At this time last year, Ryan Weber was putting the finishing touches on his best start of the 2019 International League season for the PawSox.
Pitching in front of medium-sized crowd at McCoy Stadium in Pawtucket, the right-hander twirled seven masterful innings against the Buffalo Bisons, the Triple-A affiliate of the Blue Jays.
Over those seven frames, Weber yielded just one earned run on one hit and three walks to go along with three strikeouts on the night. 54 of the 86 pitches he threw went for strikes, and the strong performance lowered his ERA on the year by six-tenths of a run.
Four days later, Weber was recalled by the Red Sox for what would be his second of four big-league stints in 2019.
The numbers the sinker baller put up while with Boston last year were not phenomenal, but still, he kept his spot on the Sox’ 40-man roster throughout the winter and spring. On Saturday, he got the start for the Home Sox, or Red Team, in the club’s third installment of intrasquad play at Summer Camp.
Despite not always pitching with the right number of defenders behind him, Weber yielded one run over four innings of work on Saturday and finished with a final pitch count of 64, 47 of which were strikes.
With all the uncertainty surrounding Boston’s starting rotation, Weber looks to be the club’s No. 3 starter behind Nathan Eovaldi and Martin Perez if Eduardo Rodriguez is not ready for the start of the season later this month.
He’s not flashy, he doesn’t have eye-popping velocity, but even so, Weber, a former 22nd-round draft pick, can certainly be effective.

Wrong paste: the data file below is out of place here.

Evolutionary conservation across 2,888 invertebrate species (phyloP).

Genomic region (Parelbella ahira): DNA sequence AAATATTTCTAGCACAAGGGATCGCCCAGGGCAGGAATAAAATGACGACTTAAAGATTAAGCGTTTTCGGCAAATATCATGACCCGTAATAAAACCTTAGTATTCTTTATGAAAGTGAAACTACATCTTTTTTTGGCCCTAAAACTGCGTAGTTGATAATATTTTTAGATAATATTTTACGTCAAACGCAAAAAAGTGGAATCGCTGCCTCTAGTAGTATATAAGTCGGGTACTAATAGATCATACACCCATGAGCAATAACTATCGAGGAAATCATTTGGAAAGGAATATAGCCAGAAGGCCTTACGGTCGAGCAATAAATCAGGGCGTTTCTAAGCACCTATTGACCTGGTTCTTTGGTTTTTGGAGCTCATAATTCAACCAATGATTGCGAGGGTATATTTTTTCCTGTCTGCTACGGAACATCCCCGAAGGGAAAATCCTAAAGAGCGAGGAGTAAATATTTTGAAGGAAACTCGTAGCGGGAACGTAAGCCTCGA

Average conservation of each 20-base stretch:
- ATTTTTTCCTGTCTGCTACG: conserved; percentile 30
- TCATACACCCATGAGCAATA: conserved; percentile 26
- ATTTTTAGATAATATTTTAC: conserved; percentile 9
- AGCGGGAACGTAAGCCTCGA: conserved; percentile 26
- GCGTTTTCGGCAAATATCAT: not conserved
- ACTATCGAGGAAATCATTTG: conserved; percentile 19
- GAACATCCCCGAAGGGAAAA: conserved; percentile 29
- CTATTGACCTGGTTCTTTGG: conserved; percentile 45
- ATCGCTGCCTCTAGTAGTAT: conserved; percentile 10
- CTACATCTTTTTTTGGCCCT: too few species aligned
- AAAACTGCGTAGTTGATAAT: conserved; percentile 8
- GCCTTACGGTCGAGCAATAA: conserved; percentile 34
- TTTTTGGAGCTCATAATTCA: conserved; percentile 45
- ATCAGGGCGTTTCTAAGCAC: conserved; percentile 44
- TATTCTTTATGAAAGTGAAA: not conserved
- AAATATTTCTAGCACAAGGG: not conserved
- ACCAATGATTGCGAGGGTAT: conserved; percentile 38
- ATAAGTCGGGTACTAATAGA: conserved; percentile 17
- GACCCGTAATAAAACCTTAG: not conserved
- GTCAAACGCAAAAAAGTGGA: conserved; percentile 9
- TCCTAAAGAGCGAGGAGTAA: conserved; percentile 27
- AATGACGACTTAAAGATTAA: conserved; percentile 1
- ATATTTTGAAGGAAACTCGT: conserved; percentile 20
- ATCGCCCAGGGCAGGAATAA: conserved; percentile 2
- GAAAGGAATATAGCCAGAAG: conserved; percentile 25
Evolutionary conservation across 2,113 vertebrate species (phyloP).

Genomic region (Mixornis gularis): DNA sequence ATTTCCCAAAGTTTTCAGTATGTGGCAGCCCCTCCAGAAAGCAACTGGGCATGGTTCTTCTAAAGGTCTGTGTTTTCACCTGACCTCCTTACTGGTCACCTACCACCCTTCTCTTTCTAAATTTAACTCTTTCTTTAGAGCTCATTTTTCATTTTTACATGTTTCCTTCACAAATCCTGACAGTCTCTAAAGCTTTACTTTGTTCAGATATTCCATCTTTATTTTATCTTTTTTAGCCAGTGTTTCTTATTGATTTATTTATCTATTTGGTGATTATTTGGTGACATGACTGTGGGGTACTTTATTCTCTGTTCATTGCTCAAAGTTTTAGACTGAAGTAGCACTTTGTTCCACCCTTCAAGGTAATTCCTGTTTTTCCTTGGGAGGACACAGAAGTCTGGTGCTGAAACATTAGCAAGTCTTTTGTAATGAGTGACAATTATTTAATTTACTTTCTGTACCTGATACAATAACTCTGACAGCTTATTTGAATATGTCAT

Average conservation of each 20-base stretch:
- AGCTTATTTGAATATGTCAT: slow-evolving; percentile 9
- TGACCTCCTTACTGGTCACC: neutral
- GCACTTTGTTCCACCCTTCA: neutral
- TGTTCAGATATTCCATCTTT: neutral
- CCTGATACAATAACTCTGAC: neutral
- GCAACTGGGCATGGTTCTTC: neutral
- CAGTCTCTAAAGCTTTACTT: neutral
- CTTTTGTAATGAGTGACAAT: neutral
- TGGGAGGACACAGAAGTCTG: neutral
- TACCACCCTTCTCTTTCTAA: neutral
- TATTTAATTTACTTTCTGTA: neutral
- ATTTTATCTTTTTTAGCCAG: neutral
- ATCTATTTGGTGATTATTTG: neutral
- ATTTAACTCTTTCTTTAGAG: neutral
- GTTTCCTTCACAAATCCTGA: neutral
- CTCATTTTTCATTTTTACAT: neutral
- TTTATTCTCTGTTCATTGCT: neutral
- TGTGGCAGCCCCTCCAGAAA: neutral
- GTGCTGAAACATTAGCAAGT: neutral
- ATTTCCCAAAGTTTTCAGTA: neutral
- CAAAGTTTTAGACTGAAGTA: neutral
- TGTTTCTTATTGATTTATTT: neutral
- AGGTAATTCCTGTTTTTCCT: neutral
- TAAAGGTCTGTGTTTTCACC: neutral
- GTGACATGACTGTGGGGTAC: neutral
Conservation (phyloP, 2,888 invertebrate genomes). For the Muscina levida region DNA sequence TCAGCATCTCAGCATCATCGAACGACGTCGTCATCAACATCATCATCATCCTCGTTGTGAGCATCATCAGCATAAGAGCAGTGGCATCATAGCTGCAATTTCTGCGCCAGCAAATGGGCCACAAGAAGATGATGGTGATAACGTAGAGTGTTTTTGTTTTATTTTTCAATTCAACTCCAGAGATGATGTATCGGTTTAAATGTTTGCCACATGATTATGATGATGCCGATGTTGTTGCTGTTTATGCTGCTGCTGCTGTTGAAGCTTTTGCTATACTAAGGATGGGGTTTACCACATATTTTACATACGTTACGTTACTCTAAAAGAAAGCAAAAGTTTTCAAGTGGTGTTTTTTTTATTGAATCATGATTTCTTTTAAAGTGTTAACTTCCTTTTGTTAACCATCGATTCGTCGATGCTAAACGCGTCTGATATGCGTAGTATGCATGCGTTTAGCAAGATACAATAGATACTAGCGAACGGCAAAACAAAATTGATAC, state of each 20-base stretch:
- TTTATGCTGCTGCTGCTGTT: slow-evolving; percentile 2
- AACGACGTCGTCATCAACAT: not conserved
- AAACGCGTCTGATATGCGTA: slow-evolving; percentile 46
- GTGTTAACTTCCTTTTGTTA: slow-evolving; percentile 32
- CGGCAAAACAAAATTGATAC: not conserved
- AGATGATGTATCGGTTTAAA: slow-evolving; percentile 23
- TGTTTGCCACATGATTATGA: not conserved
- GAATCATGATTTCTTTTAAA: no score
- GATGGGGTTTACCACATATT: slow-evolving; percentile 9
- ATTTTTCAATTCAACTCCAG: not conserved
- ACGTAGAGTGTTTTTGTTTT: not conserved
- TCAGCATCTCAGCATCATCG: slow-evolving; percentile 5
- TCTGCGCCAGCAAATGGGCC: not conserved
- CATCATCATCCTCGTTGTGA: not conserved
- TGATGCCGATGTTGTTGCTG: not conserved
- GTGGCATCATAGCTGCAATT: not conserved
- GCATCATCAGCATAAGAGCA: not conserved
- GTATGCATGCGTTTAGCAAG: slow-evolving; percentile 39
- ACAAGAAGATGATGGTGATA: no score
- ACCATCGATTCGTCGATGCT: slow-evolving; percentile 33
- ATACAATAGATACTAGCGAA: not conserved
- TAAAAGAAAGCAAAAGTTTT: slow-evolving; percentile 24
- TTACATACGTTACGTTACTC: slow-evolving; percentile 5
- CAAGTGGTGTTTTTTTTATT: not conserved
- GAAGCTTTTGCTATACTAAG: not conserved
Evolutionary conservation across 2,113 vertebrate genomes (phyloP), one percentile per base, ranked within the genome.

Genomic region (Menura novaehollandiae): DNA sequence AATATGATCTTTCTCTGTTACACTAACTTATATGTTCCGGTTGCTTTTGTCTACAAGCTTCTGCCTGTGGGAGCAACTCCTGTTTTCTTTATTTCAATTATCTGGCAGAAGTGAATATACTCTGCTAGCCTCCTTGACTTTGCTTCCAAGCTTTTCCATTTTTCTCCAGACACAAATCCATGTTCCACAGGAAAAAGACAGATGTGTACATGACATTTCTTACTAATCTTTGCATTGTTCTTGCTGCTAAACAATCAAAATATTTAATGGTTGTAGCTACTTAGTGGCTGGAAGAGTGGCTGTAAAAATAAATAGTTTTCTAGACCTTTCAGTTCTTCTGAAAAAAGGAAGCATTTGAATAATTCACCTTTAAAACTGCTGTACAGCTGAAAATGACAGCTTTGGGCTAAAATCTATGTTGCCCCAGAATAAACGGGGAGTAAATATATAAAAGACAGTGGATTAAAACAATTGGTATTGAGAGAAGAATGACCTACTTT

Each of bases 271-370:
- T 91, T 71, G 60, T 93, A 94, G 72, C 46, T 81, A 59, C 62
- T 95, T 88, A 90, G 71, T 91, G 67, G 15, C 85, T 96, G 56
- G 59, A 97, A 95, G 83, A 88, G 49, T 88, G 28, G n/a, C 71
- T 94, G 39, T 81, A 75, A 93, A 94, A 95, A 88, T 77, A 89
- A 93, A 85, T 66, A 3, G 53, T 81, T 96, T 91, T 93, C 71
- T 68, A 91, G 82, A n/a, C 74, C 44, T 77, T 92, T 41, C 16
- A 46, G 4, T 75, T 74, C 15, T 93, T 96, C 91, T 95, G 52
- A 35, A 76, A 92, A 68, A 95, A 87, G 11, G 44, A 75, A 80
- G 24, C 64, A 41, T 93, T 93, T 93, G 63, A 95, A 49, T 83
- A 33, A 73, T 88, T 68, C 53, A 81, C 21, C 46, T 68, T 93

The soon-to-be-30-year-old hurler has been working to add a cut-fastball to his repertoire the last two years, and he believes that pitch, as well as his ability to adequately command the strike zone, can work to his full advantage.
“The command portion is really what makes me effective,” Weber told reporters via Zoom Saturday. “When my command is on, I’m throwing all five of my pitches to both sides of the plate in any count. When I’m out there and everything is working, it’s pretty fun.”
Weber’s pitch mix includes that aforementioned cutter, a four-seam fastball, a sinker, a slider, a curveball, and a changeup.
Prior to the coronavirus-induced shutdown in March, the Florida native had impressed the Red Sox in Grapefruit League play, as he fanned 11 over nine scoreless innings through his first three starts of the spring. He’s kept that up thus far at Summer Camp.
“Not much affects him,” Sox manager Ron Roenicke said in regards to Weber’s mental toughness. “He’s pretty low-key. He doesn’t have highs and lows. Those kinds of guys, as starting pitchers, seem to be a little more consistent.”
If he is indeed Boston’s No. 3 starter to open things up, Weber’s first start of the 2020 campaign would come against the Orioles on July 26, two weeks from Sunday.